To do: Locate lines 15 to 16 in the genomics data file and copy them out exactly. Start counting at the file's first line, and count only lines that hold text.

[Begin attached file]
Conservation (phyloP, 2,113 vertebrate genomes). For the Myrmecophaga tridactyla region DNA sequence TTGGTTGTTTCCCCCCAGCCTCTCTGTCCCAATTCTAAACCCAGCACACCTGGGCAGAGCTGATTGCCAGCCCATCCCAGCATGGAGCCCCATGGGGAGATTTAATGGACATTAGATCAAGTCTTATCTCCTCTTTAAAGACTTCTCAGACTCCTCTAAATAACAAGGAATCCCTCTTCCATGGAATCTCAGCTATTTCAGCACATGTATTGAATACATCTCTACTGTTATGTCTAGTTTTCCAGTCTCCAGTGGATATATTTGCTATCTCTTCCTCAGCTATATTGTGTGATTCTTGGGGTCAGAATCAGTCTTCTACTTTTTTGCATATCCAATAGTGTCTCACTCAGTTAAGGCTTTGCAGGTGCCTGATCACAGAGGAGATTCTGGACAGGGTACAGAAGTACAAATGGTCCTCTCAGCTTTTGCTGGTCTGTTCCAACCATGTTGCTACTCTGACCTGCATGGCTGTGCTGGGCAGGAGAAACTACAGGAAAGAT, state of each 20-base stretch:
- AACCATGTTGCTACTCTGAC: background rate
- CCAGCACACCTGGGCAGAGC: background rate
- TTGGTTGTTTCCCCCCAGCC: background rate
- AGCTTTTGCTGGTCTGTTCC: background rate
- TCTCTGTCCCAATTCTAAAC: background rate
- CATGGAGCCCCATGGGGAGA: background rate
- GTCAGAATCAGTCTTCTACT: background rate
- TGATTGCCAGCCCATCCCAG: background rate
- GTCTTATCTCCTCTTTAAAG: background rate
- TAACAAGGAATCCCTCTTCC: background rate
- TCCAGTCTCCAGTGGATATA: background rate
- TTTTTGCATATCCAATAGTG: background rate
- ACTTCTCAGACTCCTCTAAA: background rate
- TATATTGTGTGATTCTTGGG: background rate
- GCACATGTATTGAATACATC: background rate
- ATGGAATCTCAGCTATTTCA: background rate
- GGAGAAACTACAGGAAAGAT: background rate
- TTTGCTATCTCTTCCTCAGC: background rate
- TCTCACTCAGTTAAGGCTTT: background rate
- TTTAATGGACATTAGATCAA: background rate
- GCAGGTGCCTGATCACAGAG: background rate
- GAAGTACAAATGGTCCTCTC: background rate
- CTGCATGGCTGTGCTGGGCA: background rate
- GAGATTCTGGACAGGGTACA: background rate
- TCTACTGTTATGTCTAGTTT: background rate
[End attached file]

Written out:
- TATATTGTGTGATTCTTGGG: background rate
- GCACATGTATTGAATACATC: background rate